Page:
Ace Space: Asexuality Primer

Written on 08/17/2021
Jayme Tucker

Asexuality is an oft-misunderstood part of the queer community. Misconceptions regarding its existence, that it’s a choice, that it’s a mental illness and that asexuals cannot fall in love are among the myths that ace folk face in their lives.

What is asexuality, though? It’s experiencing little to no sexual attraction, but it does not mean that asexual people cannot be romantic.  When we talk about bisexual and homoromantic, we use what’s called a Split Attraction Model. It splits attraction into two spectrums, sexual and romantic. Someone can be asexual and biromantic, meaning that they don’t experience sexual attraction but do experience romantic feelings for one or more genders.

Many conflate celibacy with asexuality, but celibacy is a choice, and asexuality is an intrinsic part of a person, like any other orientation. While ace folk may not experience sexual attraction, they can and do have families, have sex, and engage in sexual activity for a multitude of reasons. Action does not equal attraction, and the spectrum of sexual attraction ranges from full attraction to demisexuality (wherein a strong emotional connection is needed to form sexual attraction) and gray-ace (a catch-all term denoting a place somewhere between asexual and sexual) to asexuality itself.

Asexuality has a multitude of terms that can describe the how of attraction, like demisexual/demiromantic and freysexual/freyromantic (having sexual/romantic feelings for strangers). The spectrums of sexual and romantic attraction are a wide rainbow, and for some people finding the words that match what they are is a freeing feeling.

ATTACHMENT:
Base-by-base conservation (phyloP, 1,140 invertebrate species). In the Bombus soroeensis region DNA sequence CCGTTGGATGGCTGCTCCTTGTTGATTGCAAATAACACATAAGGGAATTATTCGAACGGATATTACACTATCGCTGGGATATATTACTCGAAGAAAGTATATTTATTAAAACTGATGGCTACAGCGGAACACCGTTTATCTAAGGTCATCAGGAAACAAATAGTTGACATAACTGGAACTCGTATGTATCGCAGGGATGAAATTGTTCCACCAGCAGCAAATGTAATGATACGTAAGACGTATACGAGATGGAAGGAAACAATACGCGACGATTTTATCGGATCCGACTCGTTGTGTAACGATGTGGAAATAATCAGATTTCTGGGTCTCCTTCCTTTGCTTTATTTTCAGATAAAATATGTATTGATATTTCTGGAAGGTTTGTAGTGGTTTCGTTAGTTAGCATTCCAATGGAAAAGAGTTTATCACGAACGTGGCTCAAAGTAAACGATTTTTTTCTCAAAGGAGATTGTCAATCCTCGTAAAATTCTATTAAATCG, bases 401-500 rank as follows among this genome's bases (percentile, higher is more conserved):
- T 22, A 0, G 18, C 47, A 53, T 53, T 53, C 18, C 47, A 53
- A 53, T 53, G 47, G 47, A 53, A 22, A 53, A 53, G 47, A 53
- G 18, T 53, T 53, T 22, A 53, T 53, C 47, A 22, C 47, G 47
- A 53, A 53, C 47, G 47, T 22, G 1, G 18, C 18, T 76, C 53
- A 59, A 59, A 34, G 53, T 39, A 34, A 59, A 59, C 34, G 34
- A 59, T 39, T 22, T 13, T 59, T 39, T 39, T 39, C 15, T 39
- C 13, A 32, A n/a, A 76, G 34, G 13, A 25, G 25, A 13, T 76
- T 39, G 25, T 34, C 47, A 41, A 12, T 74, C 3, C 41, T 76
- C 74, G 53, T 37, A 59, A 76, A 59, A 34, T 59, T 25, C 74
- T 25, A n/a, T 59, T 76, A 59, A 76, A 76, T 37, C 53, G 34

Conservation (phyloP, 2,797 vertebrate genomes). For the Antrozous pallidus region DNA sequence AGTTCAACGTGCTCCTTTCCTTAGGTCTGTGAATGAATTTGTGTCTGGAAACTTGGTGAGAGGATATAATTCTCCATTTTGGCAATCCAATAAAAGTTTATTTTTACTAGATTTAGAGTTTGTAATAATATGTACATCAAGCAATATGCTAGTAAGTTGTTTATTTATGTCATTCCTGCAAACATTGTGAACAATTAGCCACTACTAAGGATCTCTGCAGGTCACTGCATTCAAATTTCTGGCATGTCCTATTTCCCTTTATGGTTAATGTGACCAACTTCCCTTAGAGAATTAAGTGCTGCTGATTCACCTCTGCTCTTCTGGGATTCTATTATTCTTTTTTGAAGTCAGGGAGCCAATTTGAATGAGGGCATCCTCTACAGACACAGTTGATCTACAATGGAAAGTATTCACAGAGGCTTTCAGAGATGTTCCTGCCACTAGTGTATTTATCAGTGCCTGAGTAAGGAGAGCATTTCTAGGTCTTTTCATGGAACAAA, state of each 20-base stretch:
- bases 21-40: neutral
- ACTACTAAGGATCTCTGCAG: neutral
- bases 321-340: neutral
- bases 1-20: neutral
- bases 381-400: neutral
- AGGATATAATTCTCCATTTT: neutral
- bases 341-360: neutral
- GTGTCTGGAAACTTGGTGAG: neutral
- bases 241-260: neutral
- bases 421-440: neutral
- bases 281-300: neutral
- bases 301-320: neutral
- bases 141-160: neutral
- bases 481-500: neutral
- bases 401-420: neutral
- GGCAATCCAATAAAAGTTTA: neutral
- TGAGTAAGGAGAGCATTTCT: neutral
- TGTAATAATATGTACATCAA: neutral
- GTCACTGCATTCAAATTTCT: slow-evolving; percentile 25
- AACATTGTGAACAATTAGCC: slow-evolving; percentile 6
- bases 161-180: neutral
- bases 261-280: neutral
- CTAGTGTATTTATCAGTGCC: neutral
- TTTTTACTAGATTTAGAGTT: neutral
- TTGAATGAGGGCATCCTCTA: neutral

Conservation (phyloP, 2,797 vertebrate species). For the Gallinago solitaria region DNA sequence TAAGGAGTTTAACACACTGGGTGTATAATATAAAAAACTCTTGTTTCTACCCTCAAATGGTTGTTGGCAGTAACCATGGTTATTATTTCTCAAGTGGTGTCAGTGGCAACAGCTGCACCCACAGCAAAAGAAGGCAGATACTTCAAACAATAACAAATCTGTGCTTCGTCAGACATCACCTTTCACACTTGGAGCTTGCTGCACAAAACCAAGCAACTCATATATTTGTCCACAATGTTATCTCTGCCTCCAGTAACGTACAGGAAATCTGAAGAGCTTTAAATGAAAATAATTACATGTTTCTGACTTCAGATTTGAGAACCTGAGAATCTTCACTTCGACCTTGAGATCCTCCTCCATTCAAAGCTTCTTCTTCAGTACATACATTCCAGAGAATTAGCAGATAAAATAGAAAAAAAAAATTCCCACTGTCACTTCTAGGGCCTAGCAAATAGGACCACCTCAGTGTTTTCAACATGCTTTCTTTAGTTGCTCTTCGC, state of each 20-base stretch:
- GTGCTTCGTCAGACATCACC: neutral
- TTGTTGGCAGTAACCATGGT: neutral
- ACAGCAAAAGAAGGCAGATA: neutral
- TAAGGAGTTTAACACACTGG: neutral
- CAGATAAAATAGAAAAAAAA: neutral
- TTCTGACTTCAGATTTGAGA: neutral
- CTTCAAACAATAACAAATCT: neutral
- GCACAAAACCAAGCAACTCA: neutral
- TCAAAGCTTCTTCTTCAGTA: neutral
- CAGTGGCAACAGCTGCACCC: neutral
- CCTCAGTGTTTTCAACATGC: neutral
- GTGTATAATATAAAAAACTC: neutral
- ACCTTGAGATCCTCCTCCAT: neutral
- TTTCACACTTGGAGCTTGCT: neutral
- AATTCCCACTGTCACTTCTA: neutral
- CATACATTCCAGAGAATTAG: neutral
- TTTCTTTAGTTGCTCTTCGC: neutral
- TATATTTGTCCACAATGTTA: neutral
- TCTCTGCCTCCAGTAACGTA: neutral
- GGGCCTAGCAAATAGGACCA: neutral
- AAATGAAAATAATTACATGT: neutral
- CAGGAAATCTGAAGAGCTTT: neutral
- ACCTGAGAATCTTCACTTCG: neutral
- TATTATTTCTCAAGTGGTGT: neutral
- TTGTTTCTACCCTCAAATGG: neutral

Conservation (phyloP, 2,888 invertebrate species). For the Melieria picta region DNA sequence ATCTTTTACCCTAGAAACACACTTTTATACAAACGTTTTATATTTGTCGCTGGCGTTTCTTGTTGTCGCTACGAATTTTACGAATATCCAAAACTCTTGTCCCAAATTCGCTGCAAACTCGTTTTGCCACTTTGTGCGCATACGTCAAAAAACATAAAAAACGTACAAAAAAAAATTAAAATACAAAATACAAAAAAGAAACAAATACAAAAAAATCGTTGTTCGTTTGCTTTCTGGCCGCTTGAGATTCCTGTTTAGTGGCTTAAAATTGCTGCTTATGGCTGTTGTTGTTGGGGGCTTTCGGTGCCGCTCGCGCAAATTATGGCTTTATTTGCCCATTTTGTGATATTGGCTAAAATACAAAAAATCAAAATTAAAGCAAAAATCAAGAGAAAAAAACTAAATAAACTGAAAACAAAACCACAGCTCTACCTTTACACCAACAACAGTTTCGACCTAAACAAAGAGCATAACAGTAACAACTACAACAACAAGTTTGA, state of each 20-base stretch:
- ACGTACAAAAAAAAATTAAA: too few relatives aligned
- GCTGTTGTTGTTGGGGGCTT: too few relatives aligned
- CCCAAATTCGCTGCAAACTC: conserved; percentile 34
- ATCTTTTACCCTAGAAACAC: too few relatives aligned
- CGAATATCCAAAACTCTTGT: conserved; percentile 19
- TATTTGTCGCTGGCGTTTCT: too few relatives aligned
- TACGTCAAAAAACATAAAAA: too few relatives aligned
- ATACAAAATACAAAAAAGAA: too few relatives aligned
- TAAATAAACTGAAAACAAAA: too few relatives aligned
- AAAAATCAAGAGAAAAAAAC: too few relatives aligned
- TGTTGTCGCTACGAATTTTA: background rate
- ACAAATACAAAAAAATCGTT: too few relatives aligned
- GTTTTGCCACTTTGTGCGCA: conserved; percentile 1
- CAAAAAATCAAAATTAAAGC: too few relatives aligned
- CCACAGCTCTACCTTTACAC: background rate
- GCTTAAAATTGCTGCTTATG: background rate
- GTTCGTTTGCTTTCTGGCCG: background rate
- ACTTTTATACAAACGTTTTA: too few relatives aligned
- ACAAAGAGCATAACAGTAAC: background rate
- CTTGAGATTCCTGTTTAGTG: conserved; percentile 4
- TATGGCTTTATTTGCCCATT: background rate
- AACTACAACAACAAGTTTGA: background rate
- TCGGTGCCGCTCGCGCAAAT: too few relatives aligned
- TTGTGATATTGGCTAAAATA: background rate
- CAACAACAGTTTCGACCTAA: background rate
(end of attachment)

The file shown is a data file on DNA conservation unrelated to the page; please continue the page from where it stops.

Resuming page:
Along with asexuality, there is also aromanticism, which is people who don’t experience romantic attraction and/or are not interested in romantic relationships. This is the romantic attraction half of the SAM, and ranges from hetero/homo romanticism to aromanticism. Aromanticism and asexuality are not mutually inclusive, and someone can be heteroromantic but asexual.

Asexual and aromantic communities have found themselves faced with pushback from the LGBT community, with critics calling it ‘a choice to not have sex’. Advocates and activists work to dispel myths and misconceptions around ace/aro orientations, recalling similar discourse from the queer community around the T in LGBT

Finding the words to describe what someone is and how they feel can be an important step in the process of understanding themselves, and ace/aro folk deserve that peace and community.

Next week we’re gonna go over some asexual and aromantic definitions!

Jayme D. Tucker is a journalist, writer, and performer settled on unceded Syilx territory. They're queer, tall, and tired of answering all the same token questions when they come out; So they're answering those questions and more for thehub.LGBT Kelowna. They've written for Daily Hive Calgary, won a scholarship for fiction writing with Eat North, and is the founder of The Queer Agenda, a non-profit social group focused on sober friendly, all-ages networking for LGBTQ2IA+ individuals (currently on COVID hiatus).

(Image Credit: Christine Wang)